Journalists at the Journal du Dimanche (JDD), France’s leading Sunday newspaper, have also suffered a radical change of regime. In the spring, Vivendi, owned by billionaire Vincent Bolloré, got the go-ahead to buy the publishing giant Lagardère, including the JDD. Bolloré publicly denies any political interest. But as with his acquisitions of CNews in 2016 and the magazine Paris Match last year, the buy-out was followed by a sharp turn in the editorial orientation of the JDD.
The editor-in-chief soon departed and the far-right journalist Geoffrey Lejeune took his place. At first, the entire staff went on strike, claiming Lejeune was responsible for "despicable" and "racist" articles in his previous position at Valeurs Actuelles, a magazine which had drifted from right-wing to far-right positions. His appointment, according to the striking staff, was driving away readers and "endangering the newspaper".

Journalists at the Journal du Dimanche (JDD), France’s leading Sunday newspaper, have also suffered a radical change of regime. In the spring, Vivendi, owned by billionaire Vincent Bolloré, got the go-ahead to buy the publishing giant Lagardère, including the JDD. Bolloré publicly denies any political interest. But as with his acquisitions of CNews in 2016 and the magazine Paris Match last year, the buy-out was followed by a sharp turn in the editorial orientation of the JDD.

The editor-in-chief soon departed and the far-right journalist Geoffrey Lejeune took his place. At first, the entire staff went on strike, claiming Lejeune was responsible for "despicable" and "racist" articles in his previous position at Valeurs Actuelles, a magazine which had drifted from right-wing to far-right positions. His appointment, according to the striking staff, was driving away readers and "endangering the newspaper".
Beneficiaries of a luxurious top-up pension fundShutterstock

Journalists at the Journal du Dimanche (JDD), France’s leading Sunday newspaper, have also suffered a radical change of regime. In the spring, Vivendi, owned by billionaire Vincent Bolloré, got the go-ahead to buy the publishing giant Lagardère, including the JDD. Bolloré publicly denies any political interest. But as with his acquisitions of CNews in 2016 and the magazine Paris Match last year, the buy-out was followed by a sharp turn in the editorial orientation of the JDD.

The editor-in-chief soon departed and the far-right journalist Geoffrey Lejeune took his place. At first, the entire staff went on strike, claiming Lejeune was responsible for "despicable" and "racist" articles in his previous position at Valeurs Actuelles, a magazine which had drifted from right-wing to far-right positions. His appointment, according to the striking staff, was driving away readers and "endangering the newspaper".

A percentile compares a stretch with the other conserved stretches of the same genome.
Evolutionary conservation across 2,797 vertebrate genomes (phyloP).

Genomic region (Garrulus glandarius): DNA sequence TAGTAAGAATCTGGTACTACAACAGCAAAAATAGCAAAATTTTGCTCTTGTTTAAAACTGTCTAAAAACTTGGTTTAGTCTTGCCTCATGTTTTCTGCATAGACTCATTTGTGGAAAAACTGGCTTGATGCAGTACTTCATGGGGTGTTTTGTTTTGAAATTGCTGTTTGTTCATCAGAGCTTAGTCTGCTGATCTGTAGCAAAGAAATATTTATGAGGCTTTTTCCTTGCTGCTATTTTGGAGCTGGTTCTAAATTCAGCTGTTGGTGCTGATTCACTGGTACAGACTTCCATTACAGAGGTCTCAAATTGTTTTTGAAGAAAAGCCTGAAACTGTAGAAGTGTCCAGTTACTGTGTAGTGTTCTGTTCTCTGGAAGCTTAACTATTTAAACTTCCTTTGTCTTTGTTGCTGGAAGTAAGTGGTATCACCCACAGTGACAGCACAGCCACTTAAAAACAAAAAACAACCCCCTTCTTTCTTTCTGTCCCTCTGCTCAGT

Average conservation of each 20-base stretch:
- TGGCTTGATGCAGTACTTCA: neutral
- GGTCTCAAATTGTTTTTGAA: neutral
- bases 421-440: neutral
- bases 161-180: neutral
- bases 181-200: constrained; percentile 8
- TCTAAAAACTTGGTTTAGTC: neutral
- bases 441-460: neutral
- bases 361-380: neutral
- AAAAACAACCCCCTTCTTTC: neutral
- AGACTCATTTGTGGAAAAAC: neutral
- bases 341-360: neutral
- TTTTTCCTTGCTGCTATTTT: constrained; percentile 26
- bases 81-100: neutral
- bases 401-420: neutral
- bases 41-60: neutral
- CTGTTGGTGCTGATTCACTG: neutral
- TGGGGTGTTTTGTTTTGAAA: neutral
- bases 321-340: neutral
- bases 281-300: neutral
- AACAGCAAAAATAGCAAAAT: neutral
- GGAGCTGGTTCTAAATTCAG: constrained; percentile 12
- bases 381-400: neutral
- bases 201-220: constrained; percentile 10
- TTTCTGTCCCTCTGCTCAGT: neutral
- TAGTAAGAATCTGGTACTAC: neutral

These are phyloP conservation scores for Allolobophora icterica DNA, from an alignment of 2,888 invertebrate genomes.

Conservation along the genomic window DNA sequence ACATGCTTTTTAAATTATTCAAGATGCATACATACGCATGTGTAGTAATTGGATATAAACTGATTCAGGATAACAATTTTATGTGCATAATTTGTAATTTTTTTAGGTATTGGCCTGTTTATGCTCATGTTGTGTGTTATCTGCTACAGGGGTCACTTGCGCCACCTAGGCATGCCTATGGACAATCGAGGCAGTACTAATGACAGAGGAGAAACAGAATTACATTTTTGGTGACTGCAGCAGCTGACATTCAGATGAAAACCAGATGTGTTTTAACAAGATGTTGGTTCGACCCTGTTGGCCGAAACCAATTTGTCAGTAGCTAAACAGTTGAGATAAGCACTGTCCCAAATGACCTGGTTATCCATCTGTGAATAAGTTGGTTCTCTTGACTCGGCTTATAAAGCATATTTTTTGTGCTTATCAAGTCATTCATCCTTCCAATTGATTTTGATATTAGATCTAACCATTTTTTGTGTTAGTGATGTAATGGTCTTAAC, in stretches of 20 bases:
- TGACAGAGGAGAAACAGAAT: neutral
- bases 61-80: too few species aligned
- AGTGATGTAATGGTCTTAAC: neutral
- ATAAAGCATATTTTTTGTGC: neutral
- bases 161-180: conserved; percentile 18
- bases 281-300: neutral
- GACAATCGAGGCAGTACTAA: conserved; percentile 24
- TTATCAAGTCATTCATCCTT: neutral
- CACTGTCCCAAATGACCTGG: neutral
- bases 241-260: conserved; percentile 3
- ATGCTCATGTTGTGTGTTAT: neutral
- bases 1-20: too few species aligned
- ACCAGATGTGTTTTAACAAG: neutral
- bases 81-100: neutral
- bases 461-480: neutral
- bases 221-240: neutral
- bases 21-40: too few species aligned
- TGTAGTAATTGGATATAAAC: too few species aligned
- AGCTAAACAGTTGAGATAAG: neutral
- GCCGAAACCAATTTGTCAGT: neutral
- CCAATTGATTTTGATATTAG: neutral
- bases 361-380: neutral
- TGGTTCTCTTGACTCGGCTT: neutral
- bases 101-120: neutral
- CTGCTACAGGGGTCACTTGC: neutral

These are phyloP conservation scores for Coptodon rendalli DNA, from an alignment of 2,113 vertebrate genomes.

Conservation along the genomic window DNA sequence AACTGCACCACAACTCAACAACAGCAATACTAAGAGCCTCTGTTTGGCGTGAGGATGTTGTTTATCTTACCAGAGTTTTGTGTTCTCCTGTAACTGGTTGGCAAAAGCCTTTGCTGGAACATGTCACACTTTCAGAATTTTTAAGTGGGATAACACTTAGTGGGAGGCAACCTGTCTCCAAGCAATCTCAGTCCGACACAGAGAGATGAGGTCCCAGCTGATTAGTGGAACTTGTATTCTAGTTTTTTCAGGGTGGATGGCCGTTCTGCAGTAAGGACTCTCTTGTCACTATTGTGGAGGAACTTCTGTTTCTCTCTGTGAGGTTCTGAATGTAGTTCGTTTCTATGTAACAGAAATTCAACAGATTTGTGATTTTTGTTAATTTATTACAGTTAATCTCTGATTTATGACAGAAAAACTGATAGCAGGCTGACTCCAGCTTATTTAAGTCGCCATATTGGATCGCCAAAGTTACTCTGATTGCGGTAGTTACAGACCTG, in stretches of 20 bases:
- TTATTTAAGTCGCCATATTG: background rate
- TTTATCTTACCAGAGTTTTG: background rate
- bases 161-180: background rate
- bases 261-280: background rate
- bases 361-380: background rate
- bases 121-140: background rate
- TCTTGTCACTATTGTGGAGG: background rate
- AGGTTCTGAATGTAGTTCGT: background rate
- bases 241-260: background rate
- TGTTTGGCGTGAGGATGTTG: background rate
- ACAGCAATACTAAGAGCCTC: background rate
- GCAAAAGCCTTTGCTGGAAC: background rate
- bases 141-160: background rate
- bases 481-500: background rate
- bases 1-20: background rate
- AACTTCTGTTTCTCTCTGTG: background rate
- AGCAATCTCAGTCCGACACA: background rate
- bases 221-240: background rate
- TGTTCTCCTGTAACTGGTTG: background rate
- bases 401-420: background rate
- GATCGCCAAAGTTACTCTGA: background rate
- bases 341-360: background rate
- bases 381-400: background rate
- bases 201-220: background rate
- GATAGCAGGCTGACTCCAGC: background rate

Journalists at the Journal du Dimanche (JDD), France’s leading Sunday newspaper, have also suffered a radical change of regime. In the spring, Vivendi, owned by billionaire Vincent Bolloré, got the go-ahead to buy the publishing giant Lagardère, including the JDD. Bolloré publicly denies any political interest. But as with his acquisitions of CNews in 2016 and the magazine Paris Match last year, the buy-out was followed by a sharp turn in the editorial orientation of the JDD.
Journalists at the Journal du Dimanche (JDD), France’s leading Sunday newspaper, have also suffered a radical change of regime. In the spring, Vivendi, owned by billionaire Vincent Bolloré, got the go-ahead to buy the publishing giant Lagardère, including the JDD. Bolloré publicly denies any political interest. But as with his acquisitions of CNews in 2016 and the magazine Paris Match last year, the buy-out was followed by a sharp turn in the editorial orientation of the JDD.

The editor-in-chief soon departed and the far-right journalist Geoffrey Lejeune took his place. At first, the entire staff went on strike, claiming Lejeune was responsible for "despicable" and "racist" articles in his previous position at Valeurs Actuelles, a magazine which had drifted from right-wing to far-right positions. His appointment, according to the striking staff, was driving away readers and "endangering the newspaper".